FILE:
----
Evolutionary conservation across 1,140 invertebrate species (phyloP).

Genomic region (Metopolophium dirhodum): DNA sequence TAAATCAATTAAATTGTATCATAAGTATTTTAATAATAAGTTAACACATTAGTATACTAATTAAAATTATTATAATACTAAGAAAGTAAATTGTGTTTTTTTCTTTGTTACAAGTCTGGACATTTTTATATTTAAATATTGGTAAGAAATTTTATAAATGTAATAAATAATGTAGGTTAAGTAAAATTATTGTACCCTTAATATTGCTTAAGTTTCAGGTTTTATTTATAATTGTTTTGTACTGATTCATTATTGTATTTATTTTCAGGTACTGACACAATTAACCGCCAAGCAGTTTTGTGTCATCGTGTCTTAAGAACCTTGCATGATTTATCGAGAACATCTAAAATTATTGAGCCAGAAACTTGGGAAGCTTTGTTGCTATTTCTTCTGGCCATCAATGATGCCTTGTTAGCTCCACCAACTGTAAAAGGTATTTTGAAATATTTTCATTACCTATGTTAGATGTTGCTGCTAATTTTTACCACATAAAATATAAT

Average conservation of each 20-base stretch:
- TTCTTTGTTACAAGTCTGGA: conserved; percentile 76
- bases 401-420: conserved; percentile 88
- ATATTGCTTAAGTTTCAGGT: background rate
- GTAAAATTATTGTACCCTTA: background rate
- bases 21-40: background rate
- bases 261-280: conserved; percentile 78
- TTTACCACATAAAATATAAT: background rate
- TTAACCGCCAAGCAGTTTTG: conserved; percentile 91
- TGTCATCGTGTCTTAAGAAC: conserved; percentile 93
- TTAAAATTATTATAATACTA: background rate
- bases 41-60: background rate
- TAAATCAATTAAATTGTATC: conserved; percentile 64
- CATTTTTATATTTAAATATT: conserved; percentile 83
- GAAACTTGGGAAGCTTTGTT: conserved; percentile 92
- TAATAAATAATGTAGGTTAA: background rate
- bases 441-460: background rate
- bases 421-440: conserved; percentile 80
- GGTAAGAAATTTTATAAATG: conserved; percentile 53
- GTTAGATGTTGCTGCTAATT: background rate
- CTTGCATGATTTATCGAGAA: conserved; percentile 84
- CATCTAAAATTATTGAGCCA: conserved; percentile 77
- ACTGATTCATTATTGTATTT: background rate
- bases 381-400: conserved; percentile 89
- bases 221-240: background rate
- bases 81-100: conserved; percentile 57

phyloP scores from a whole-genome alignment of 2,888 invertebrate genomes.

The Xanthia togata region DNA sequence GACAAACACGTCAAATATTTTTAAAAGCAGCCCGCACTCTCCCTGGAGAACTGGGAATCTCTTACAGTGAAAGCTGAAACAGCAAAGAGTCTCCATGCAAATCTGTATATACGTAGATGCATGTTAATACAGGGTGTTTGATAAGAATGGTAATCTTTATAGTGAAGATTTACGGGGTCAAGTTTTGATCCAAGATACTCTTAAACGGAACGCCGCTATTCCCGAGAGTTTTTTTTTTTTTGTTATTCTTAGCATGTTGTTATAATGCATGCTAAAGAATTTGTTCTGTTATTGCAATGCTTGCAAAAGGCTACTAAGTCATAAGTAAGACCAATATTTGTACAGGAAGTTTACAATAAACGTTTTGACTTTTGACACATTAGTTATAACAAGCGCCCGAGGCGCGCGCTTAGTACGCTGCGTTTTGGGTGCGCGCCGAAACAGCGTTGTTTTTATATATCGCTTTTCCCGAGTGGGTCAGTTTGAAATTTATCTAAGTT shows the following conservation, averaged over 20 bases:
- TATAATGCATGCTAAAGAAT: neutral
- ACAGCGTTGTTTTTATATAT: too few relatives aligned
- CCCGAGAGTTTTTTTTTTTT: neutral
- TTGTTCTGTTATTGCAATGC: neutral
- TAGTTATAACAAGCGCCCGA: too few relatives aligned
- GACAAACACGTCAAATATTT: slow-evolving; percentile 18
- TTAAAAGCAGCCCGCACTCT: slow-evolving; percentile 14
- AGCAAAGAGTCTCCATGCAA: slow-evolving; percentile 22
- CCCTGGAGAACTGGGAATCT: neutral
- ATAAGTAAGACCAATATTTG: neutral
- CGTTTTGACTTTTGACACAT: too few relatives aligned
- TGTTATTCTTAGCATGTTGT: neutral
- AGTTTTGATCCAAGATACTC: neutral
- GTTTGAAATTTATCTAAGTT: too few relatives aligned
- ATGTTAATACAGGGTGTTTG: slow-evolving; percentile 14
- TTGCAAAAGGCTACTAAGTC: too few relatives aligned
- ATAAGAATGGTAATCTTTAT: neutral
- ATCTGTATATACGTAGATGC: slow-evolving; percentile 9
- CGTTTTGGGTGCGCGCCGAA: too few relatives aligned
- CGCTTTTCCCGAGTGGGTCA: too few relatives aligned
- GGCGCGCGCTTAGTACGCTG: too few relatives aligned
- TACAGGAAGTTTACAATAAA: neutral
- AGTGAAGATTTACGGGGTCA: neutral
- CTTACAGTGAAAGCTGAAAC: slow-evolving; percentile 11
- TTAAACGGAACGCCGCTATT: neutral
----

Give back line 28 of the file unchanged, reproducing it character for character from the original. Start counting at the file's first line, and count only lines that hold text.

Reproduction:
- bases 81-100: conserved; percentile 57